One of the greatest practical space discoveries of our generation is the presence of vast quantities of water on the Moon. Water not only supports life but its constituents, hydrogen and oxygen, are energetic and clean rocket fuel. The discovery of water on the Moon is a game changer, not just for the economic viability of lunar resources, but for the economics of humans reaching Mars and other deep space destinations. Water is the oil of the solar system, and the Moon can become a gas station in the sky to fuel human space exploration, development and settlement of the solar system. Moon Express will begin prospecting for water resources on the Moon with its very first expedition.
Moon Express has developed a family of flexible, scalable robotic explorers that can reach the Moon and other solar system destinations from Earth orbit. The MX spacecraft architecture supports multiple applications, including delivery of scientific and commercial payloads to the Moon at low cost using a rideshare model, or charter science expeditions to distant worlds.
Designed for Scout Class exploration capabilities starting from low Earth orbit, MX-1 delivers flexibility and performance to revolutionize access to the Moon and cis-lunar space.
Dual stage flexibility drives more payload to the lunar surface or extends the reach to deep space. Compatible with existing and emergent launch vehicles, the MX-2 delivers Scout Class possibilities for exploration and commerce at low cost.
Designed as a workhorse that can deliver 150kg to low lunar orbit from low Earth orbit, with a range of configurations to support lunar landing and cis-lunar operations, the MX-5 can also be outfitted with MX-1 or MX-2 staged systems that can bring the entire solar system within reach. Available in orbiter, lander, deep space probe and sample return configurations.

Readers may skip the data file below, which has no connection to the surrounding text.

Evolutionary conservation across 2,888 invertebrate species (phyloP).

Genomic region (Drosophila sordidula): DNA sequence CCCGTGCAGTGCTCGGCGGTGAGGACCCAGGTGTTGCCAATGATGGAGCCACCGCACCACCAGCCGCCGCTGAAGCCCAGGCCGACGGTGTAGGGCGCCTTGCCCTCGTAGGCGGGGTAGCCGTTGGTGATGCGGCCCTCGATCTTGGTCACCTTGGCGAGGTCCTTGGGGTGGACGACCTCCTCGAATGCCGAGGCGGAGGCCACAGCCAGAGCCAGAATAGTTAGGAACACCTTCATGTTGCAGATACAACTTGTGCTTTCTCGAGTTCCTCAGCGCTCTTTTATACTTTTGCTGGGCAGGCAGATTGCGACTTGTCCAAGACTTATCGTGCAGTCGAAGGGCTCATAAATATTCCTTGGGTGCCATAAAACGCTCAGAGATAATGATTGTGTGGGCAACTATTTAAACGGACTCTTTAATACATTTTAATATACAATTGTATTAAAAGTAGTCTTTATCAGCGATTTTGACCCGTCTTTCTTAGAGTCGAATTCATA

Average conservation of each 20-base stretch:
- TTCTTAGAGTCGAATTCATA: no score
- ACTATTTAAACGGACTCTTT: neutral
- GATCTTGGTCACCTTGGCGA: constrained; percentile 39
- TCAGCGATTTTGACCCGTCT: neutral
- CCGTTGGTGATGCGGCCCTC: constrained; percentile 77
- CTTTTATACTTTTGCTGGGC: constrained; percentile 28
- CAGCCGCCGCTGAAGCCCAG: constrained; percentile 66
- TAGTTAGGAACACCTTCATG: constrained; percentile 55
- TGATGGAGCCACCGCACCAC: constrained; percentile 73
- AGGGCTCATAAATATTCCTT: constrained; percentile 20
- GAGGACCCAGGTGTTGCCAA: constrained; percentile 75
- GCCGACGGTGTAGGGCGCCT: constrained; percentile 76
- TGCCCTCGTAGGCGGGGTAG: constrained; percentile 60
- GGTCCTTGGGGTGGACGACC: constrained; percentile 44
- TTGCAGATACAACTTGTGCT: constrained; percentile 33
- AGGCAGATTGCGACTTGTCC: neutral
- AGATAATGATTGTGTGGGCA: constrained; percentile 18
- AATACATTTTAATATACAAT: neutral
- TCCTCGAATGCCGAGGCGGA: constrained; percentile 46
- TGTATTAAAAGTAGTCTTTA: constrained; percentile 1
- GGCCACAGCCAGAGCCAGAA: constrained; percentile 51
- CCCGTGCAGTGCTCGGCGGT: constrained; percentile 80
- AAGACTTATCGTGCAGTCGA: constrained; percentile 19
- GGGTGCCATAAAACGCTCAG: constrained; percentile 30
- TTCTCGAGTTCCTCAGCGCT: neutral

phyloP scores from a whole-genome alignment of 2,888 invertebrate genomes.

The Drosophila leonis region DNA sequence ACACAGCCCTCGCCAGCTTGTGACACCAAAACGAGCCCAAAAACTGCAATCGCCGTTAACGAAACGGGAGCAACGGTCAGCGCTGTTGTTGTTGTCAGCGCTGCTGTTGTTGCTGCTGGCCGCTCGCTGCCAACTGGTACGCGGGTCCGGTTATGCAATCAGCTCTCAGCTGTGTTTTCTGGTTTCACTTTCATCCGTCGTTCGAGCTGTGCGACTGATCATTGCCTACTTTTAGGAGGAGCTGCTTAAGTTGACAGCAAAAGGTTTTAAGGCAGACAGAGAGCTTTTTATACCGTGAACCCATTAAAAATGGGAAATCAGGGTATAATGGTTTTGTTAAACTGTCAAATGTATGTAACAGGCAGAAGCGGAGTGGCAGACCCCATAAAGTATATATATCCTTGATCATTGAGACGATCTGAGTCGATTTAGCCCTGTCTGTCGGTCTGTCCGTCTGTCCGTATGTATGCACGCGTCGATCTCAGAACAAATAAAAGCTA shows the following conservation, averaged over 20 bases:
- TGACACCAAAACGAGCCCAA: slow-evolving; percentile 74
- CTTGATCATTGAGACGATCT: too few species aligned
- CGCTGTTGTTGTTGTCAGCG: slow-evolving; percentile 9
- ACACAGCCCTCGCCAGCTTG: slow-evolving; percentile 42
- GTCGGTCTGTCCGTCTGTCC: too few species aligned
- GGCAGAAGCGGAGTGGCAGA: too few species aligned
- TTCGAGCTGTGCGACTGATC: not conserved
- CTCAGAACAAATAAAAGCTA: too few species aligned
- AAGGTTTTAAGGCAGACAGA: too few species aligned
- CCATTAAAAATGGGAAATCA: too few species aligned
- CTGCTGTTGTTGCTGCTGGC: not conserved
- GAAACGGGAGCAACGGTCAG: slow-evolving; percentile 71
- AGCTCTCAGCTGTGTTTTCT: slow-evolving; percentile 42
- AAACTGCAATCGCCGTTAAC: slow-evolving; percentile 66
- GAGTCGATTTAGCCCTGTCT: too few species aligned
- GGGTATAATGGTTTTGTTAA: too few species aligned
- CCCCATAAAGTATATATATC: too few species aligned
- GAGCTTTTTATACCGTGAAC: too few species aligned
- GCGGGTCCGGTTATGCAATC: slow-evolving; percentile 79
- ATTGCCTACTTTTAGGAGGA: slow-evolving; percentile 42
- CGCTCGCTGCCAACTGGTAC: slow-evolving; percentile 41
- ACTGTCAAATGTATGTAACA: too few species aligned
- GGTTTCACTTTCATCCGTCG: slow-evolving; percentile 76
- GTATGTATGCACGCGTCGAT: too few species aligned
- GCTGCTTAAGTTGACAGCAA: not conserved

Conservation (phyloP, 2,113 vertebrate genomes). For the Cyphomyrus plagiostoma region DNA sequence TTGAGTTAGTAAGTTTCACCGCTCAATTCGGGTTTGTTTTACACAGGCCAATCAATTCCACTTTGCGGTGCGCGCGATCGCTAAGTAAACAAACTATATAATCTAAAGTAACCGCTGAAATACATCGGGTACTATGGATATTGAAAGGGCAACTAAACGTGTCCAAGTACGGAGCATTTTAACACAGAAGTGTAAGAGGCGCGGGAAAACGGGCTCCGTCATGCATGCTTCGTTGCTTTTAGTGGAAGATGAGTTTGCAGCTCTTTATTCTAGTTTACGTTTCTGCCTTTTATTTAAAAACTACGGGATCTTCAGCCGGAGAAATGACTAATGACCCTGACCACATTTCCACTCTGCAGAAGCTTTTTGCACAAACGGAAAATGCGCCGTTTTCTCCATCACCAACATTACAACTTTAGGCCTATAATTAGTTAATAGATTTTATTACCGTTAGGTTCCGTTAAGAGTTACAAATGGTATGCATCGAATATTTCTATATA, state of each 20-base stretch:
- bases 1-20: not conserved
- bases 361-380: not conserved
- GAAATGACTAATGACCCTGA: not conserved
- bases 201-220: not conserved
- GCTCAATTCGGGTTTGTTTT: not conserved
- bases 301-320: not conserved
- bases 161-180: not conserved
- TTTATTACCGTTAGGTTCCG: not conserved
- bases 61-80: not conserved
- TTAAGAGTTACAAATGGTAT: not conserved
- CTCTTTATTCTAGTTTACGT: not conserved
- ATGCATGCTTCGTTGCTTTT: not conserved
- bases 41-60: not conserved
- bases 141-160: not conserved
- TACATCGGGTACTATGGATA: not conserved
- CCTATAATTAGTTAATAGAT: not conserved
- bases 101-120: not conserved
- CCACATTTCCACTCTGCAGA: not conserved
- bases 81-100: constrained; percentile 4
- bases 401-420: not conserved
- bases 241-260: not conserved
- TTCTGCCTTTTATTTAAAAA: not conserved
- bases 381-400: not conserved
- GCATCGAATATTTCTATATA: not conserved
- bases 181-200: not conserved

Designed for Frontier Class exploration capabilities, MX-9 will support robust lunar sample return operations. Like it’s MX-5 little brother, the MX-9 can also be outfitted with MX-1 or MX-2 staged systems that can deliver over 10kms ΔV and extend its reach to span the solar system, and beyond.

avatar for Dr. Alain Berinstain

Dr. Alain Berinstain

VP Global Development, Moon Express Inc
Alain Berinstain was born and raised in Montreal and worked at the Canadian Space Agency for 17 years. Among other responsibilities, he was Director of Planetary Exploration and Space Astronomy as well as Director of Science and Academic Development at CSA. He now is now Vice President... Read More →

Friday October 19, 2018 11:40am - 12:00pm EDT
Room CD Concordia Conference Center, MB Building 9th floor, 1450 Guy St, Montreal, QC H3H 0A1